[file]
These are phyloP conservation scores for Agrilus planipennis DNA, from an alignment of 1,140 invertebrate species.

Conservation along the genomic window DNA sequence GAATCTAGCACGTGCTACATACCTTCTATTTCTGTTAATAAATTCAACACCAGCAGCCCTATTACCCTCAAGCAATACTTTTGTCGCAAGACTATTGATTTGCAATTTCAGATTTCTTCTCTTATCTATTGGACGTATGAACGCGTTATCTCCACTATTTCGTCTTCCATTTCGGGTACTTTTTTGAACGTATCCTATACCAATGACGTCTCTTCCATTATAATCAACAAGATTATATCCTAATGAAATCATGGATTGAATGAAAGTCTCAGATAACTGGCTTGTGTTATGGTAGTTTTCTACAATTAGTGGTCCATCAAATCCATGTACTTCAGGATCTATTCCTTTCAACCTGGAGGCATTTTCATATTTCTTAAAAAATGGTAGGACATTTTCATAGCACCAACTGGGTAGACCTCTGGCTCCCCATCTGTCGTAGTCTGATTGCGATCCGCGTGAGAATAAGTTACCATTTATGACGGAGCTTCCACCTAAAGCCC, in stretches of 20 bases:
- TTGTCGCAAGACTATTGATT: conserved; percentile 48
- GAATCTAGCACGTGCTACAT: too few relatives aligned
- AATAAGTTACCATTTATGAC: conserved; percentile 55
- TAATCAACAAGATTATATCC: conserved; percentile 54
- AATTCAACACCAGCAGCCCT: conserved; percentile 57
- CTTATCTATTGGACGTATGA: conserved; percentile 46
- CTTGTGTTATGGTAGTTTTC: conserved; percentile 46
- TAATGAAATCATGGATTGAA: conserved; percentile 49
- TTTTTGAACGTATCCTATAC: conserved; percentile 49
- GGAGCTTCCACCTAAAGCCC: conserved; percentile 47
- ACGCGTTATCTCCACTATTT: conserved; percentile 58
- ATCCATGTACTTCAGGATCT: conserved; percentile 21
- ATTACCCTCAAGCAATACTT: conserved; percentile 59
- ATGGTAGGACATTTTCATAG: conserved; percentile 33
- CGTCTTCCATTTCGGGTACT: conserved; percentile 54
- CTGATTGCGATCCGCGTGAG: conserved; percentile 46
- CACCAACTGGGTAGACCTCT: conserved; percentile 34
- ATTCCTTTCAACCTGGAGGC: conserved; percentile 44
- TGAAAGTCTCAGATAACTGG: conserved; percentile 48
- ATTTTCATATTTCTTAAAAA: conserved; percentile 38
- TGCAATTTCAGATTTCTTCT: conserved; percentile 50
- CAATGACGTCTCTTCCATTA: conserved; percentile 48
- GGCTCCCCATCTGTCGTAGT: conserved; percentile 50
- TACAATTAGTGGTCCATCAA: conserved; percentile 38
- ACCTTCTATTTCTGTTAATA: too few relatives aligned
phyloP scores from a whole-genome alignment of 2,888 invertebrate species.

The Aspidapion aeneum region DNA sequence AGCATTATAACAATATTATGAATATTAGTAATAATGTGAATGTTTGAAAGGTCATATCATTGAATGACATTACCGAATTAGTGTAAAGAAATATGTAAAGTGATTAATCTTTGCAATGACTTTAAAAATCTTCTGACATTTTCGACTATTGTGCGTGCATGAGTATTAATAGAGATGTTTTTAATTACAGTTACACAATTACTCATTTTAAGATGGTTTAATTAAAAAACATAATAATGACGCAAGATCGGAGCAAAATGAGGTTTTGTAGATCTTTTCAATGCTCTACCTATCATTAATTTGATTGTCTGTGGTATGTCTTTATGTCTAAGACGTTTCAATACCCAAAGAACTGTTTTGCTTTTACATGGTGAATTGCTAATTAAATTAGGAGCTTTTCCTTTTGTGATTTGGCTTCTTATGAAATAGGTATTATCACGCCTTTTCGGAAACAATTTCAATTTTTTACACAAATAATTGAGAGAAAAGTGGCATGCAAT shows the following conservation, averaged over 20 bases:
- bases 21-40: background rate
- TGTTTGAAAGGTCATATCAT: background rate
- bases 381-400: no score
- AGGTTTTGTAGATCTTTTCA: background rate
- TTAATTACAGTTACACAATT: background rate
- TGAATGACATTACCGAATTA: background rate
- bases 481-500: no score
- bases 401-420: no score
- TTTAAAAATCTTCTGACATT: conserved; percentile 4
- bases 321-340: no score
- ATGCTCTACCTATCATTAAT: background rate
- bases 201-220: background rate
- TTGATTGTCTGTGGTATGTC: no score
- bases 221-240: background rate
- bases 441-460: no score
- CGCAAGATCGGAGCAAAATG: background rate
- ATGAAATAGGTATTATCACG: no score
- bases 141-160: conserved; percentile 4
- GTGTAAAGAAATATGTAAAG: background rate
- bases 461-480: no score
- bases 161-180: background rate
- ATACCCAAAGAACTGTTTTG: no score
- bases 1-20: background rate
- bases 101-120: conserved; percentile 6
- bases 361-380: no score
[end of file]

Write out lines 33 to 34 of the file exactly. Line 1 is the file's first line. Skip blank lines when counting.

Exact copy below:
- AGGTTTTGTAGATCTTTTCA: background rate
- TTAATTACAGTTACACAATT: background rate